KWÍKWI: Lauren Brevner and James Nexw’Kalus-Xwalacktun Harry
Artists Lauren Brevner and James Nexw’Kalus-Xwalacktun Harry have been collaborators since 2014. Brevner’s practice is deeply inspired by her Japanese and Trinidadian heritage as well as matriarchal influences, while Harry’s practice combines traditional Sḵwx̱wú7mesh histories, forms and designs. Under the name KWÍKWI, they create meditative compositions that invite cross-cultural dialogue and embrace multiple expressions of personal, political, social, and spiritual practices. Their work ranges from large-scale public artworks to intimate portraits, incorporates a wide breadth of materials and engages in bridging community through generous relationality.
Xwalacktun Rick Harry
Internationally recognized Sḵwx̱wú7mesh artist, Xwalacktun O.B.C., was born and raised in Squamish and carries with him the rich ancestries of his father (Sḵwx̱wú7mesh Nation) and mother (Kwakwa̱ka̱ʼwakw Nation). He was given his Indigenous name by his father, Pekultn, who was a hereditary chief, originally from the Seymour Creek area in North Vancouver. Xwalacktun attended Emily Carr University and Capilano College and credits both with helping him acquire skills in starting his career. His endurance and deep commitment to community has propelled his practice as an artist. He has received numerous honors and awards including an Honorary Doctorate from Emily Carr University (2022), the BC Achievement Foundation Award of Distinction for Lifetime Achievement (2016), the Queen Elizabeth II Diamond Jubilee Medal (2013), and the Order of British Columbia (2012).
Healing, growth, and raising awareness of the environment are central themes in Xwalacktun’s work. His focus on traditional stories and lived experiences uphold the ways that ancient knowledge can be called upon to help heal individuals and community.
Tawx’sin Yexwulla Aaron Nelson-Moody
Artist, educator, and traditional storyteller Tawx’sin Yexwulla Aaron Nelson-Moody is a member of the Sḵwx̱wú7mesh First Nation who lives and works in Capilano Village on the North Shore of Vancouver. His practice engages Coast Salish cultural revival through knowledge sharing and traditions of intercultural connection. Nelson-Moody has spent several decades working in regional schools and with local community groups on projects that engage Indigenous representation and visual sovereignty. He currently works as an Instructor in the Department of Fine Arts at Langara College where he teaches Indigenous woodcarving and principles of public art.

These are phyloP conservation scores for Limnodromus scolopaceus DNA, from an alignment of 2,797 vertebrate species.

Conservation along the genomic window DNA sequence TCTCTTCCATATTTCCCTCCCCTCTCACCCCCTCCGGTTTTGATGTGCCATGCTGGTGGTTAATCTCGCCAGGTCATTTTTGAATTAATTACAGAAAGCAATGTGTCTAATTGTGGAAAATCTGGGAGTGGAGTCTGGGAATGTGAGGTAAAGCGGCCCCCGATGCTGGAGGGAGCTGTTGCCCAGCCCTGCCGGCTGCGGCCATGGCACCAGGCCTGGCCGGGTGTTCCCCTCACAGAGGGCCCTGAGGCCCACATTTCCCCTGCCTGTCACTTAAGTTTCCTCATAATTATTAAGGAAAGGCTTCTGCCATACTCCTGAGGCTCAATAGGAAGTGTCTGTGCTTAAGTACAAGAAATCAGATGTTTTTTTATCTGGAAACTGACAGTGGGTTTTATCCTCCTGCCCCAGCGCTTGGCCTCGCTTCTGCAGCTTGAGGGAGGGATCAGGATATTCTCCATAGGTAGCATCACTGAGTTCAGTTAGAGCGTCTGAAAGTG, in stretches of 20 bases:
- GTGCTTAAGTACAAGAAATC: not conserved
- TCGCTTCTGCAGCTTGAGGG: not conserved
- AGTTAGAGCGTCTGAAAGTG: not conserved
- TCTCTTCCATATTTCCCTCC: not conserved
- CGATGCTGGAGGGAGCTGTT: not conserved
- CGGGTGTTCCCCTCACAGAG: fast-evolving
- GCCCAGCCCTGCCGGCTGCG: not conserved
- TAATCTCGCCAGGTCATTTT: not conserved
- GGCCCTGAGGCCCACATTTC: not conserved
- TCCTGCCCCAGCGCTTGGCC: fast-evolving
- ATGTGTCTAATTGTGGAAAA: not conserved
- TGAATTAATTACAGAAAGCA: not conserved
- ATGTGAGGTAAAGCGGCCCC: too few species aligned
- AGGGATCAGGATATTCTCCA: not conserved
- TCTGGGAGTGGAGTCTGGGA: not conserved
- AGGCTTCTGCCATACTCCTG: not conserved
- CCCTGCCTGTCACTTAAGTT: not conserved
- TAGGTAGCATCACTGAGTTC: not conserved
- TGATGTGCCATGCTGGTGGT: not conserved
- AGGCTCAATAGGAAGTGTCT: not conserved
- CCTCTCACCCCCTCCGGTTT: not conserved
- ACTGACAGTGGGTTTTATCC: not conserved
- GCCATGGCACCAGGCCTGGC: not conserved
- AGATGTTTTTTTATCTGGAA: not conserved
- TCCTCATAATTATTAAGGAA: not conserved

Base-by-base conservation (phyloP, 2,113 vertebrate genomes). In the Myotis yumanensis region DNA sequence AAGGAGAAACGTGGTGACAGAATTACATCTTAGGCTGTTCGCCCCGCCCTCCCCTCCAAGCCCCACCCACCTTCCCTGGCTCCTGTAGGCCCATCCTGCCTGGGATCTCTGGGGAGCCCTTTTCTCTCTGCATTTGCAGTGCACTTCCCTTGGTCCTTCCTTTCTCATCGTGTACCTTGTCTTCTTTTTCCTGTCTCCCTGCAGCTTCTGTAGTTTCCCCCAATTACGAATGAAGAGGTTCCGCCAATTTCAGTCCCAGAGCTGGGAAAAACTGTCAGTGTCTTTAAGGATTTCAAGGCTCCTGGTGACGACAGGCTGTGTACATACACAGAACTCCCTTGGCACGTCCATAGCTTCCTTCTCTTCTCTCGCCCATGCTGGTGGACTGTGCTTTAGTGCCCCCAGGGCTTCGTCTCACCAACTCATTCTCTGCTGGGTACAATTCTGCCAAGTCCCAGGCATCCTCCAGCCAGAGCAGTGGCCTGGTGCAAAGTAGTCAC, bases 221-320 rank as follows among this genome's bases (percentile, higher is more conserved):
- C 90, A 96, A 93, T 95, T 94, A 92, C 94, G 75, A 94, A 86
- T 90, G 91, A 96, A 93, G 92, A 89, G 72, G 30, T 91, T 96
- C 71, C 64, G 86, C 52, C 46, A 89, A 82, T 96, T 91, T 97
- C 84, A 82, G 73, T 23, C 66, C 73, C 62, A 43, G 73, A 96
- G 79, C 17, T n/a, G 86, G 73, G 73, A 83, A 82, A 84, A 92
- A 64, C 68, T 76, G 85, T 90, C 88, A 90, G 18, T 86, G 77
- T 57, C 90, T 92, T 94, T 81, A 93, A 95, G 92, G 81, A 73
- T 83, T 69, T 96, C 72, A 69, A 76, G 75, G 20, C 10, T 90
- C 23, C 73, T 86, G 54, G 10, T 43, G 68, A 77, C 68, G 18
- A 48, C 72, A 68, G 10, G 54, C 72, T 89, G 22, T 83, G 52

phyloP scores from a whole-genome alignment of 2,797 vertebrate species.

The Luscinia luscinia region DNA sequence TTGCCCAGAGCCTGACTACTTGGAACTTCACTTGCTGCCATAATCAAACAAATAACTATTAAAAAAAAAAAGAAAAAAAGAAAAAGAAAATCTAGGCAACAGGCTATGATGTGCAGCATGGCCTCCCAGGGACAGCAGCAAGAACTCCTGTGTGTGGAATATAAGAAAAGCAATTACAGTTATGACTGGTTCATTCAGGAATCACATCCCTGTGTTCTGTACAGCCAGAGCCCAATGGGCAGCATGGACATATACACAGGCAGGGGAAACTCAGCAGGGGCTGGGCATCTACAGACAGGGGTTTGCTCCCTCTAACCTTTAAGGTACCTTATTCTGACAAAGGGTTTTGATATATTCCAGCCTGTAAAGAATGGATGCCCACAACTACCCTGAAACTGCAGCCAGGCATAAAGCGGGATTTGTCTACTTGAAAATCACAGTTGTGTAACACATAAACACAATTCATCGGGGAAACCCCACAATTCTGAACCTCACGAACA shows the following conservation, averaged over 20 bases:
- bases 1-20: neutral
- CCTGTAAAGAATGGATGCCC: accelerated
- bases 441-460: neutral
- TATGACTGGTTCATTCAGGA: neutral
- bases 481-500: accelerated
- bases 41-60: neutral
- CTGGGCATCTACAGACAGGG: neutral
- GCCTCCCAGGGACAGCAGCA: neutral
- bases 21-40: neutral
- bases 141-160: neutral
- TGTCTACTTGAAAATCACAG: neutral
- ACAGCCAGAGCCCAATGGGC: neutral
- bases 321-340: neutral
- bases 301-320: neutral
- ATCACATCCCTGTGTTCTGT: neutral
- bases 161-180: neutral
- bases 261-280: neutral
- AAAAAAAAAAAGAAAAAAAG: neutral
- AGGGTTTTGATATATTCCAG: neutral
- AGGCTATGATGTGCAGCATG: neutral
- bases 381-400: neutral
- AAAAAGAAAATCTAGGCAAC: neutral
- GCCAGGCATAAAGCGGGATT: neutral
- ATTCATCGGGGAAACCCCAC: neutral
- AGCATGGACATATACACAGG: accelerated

Nelson-Moody’s Sḵwx̱wú7mesh Nation name, Tawx’sin Yexwulla, means “Splashing Eagle.” According to stories, he was given the name after a canoe trip down the BC coast from Bella Bella, where his unique paddling style frequently soaked the paddlers sitting just behind him. The nickname stuck, and to this day most people call him “Splash.”
T’uy’t’tanat Cease Wyss
T’uy’t’tanat Cease Wyss is a Sḵwx̱wú7mesh, Sto:lo, Hawaiian, and Swiss educator, interdisciplinary artist, Indigenous ethnobotanist and food security activist engaged in community based teaching and sharing. Wyss’s 30-year practice connects storytelling and collaborative initiatives through restoration of Indigenous plants and natural spaces. Wyss has been recognized for exchanging traditional knowledge in remediating relationships to land alongside themes of site-specific engagement, language revitalization, digital media, and weaving. Wyss has participated and exhibited at galleries, museums, festivals, and public space such as Vancouver Art Gallery, Morris, Helen Belkin Art Gallery, Contemporary Art Gallery, and the PuSh Festival. Their work can be found in various collections such as the National Library of Canada, Special Collections at the Walter Phillips Gallery, The Banff Centre, and the Vancouver Public Library. Since 2019 they have led the transformation of x̱aw̓s shew̓áy̓ New Growth «新生林» an urban Indigenous garden located in Vancouver BC. They have received numerous honours and awards including an Honorary Doctorate from Emily Carr University (2022), City of Vancouver Artist Studio Award (2022-2025), the City of Vancouver Mayor’s Arts Award for film and new media (2010).